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A dyma ein cerdd ni . . .

Hen ysgol yn Llandysul, wedi cau nawr
Afon Teifi ym Mhentrecagal, ‘Pot holes’ mawr
sy’n llenwi’r llawr!
Nant Madog, Cwm Elan, Llanfair ym Muallt,
Cilmeri, Pontwely, a Chastell Cidweli.

Poppit yw fy hoff lle fi
Tonnau mawr sy’n hwyl a sbri!
Bae Caswell, moroedd tawel.
Parc Cwmdonkin, Castell Newydd Emlyn
Pontarddulais ‘Du a Melyn!’

Ael y Bryn i Sir Feirionydd
Abertawe i aelwyd yr Wyddgrug,
cartrefi, teuluoedd, ein hysgolion,
ein Cymru! Ein Cymru ni!

 

Thanks to the Hay Festival, particularly Aine Venables, Paul Elkington and Marta Codello

Memories of y Bwthyn

Today I’ll be joining artists Heather Parnell David Mackie and Becky Adams in a series of workshops to gather people’s stories, memories of the hospiral/hospice Y Bwthyn in Pontypridd. Sadly the hospital is closing, however a new Y Bwthyn Unit is being built in the Royal Glamorgan hospital. Our aim is to gather people’s images and words to make a beautiful piece commemorating all the ways Y Bwthyn has impacted the community for a hundred years of service.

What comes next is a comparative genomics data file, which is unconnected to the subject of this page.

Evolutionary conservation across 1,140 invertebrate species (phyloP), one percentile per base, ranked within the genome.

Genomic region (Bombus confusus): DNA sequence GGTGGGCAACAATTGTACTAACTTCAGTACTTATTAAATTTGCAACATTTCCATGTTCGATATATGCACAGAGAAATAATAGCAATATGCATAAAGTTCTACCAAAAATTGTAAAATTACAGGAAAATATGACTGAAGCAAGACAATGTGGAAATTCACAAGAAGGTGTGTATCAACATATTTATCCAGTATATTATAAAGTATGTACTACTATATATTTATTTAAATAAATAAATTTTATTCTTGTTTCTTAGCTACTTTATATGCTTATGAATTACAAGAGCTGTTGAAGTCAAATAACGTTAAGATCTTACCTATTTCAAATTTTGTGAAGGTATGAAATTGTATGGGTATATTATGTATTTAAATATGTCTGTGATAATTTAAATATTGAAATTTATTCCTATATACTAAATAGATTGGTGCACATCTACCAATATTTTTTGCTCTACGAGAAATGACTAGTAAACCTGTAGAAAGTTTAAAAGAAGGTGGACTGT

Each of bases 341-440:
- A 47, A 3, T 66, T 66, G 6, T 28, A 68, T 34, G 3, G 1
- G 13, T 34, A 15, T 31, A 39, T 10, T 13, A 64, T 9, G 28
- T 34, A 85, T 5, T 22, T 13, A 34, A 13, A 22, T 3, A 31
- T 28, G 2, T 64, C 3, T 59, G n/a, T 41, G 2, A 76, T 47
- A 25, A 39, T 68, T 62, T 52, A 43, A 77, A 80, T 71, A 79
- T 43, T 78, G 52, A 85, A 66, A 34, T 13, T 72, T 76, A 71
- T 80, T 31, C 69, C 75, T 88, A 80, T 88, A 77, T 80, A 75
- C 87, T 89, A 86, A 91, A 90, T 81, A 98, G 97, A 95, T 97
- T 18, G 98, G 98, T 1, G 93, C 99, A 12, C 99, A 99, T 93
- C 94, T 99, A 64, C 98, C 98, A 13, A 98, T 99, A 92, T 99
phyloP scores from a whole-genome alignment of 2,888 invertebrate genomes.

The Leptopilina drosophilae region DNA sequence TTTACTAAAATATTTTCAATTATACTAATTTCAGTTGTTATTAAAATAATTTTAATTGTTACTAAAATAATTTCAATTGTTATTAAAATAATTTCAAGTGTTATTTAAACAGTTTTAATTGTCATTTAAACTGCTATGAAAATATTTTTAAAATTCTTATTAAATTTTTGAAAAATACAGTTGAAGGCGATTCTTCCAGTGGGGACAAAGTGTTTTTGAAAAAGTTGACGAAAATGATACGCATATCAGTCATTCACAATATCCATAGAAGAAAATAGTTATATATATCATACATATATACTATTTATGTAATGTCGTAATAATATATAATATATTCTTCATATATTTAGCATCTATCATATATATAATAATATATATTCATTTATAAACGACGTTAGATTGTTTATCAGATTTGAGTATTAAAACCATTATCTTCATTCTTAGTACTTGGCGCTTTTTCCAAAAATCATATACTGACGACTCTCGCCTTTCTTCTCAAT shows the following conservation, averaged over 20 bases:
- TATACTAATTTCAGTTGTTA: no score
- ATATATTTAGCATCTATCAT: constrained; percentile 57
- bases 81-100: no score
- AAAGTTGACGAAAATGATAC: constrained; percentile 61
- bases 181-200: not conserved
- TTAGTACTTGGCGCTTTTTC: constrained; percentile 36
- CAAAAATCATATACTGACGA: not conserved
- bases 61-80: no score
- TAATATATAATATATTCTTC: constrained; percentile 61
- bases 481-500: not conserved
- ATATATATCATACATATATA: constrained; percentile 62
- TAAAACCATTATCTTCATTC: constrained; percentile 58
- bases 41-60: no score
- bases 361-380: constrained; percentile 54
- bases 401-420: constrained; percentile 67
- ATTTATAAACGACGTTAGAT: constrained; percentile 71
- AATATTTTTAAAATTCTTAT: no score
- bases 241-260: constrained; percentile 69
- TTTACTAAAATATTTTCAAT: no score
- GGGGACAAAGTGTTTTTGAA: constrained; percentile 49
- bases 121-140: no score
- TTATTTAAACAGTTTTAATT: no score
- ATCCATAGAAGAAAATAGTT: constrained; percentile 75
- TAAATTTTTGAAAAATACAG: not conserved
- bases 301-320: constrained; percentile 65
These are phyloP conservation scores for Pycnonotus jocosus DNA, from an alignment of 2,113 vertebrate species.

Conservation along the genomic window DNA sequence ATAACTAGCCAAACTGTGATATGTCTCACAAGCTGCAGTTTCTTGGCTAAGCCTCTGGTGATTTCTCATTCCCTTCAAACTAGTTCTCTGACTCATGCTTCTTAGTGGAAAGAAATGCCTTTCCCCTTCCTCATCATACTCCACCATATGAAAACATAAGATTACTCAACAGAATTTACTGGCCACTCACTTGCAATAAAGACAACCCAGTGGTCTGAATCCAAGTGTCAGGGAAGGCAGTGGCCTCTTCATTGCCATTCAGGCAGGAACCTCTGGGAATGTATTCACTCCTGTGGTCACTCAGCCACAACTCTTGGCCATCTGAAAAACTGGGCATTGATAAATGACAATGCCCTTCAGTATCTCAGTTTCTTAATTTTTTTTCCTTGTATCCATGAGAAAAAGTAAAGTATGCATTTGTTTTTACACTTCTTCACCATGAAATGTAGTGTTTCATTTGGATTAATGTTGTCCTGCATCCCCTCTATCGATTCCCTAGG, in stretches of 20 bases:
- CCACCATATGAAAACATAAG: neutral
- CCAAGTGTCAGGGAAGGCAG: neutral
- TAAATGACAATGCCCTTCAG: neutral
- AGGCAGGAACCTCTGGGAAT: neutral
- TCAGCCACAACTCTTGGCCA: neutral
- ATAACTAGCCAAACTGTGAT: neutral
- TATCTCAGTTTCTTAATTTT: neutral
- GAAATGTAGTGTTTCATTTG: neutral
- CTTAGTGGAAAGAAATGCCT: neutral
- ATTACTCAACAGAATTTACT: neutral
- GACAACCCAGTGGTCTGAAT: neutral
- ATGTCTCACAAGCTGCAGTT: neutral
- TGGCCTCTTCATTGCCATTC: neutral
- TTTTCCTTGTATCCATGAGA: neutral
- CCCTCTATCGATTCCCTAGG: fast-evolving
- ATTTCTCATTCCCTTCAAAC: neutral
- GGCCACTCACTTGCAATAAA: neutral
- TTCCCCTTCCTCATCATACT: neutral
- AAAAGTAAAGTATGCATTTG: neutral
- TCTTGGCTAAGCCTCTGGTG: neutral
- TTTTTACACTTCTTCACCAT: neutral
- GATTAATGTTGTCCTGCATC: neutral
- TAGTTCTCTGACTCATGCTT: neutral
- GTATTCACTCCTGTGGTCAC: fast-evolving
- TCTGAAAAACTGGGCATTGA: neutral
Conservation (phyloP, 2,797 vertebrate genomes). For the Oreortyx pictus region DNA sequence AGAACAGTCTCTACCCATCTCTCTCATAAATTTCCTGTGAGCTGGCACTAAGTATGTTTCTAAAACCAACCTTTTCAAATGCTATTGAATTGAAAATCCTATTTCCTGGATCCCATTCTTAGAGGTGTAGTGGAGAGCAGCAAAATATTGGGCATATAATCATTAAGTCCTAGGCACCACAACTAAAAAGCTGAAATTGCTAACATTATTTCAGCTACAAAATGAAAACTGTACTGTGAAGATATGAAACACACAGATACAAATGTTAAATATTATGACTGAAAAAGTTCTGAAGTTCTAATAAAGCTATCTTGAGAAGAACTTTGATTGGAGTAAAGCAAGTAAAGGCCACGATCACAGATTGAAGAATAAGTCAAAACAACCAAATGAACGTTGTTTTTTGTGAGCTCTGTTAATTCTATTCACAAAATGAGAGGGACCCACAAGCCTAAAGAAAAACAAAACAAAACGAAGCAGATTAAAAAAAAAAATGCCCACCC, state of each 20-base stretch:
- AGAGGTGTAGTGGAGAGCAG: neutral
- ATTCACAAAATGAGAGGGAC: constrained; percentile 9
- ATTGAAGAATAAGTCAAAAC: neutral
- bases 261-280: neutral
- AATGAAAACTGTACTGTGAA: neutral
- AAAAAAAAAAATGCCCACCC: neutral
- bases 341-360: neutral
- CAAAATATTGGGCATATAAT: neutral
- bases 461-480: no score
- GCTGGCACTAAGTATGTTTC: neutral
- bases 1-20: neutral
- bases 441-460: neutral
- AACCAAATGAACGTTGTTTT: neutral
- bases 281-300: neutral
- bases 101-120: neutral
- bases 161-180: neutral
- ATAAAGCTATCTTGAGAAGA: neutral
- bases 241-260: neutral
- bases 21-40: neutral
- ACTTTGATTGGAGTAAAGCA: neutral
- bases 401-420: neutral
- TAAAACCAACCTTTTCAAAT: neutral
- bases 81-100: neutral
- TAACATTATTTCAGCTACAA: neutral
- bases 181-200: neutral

Please come along and share your thoughts.

 

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Rivers: Wales Arts Review Residency

I’ve known rivers:
I’ve known rivers ancient as the world and older than the
flow of human blood in human veins.
My soul has grown deep like the rivers.
~ from ‘The Negro Speaks of Rivers,’ Langston Hughes

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I’ve begun my month as Wales Arts Review‘s Artist in Residence where I’m exploring the two rivers I grew up between: the Rhymney and Sirhowy. I’ve been interviewing people who are connected in various ways to these rivers, walking with them along their favourite stretches. I’ve been otter spotting with Jeff Chard, listened to my father talk about coal and river song, and learned much about the fluidity of language from Dr. Elin Jones, one of the last speakers of Gwenhwyseg, a Welsh dialect of Gwent.

Here’s a link to my first piece introducing the residency.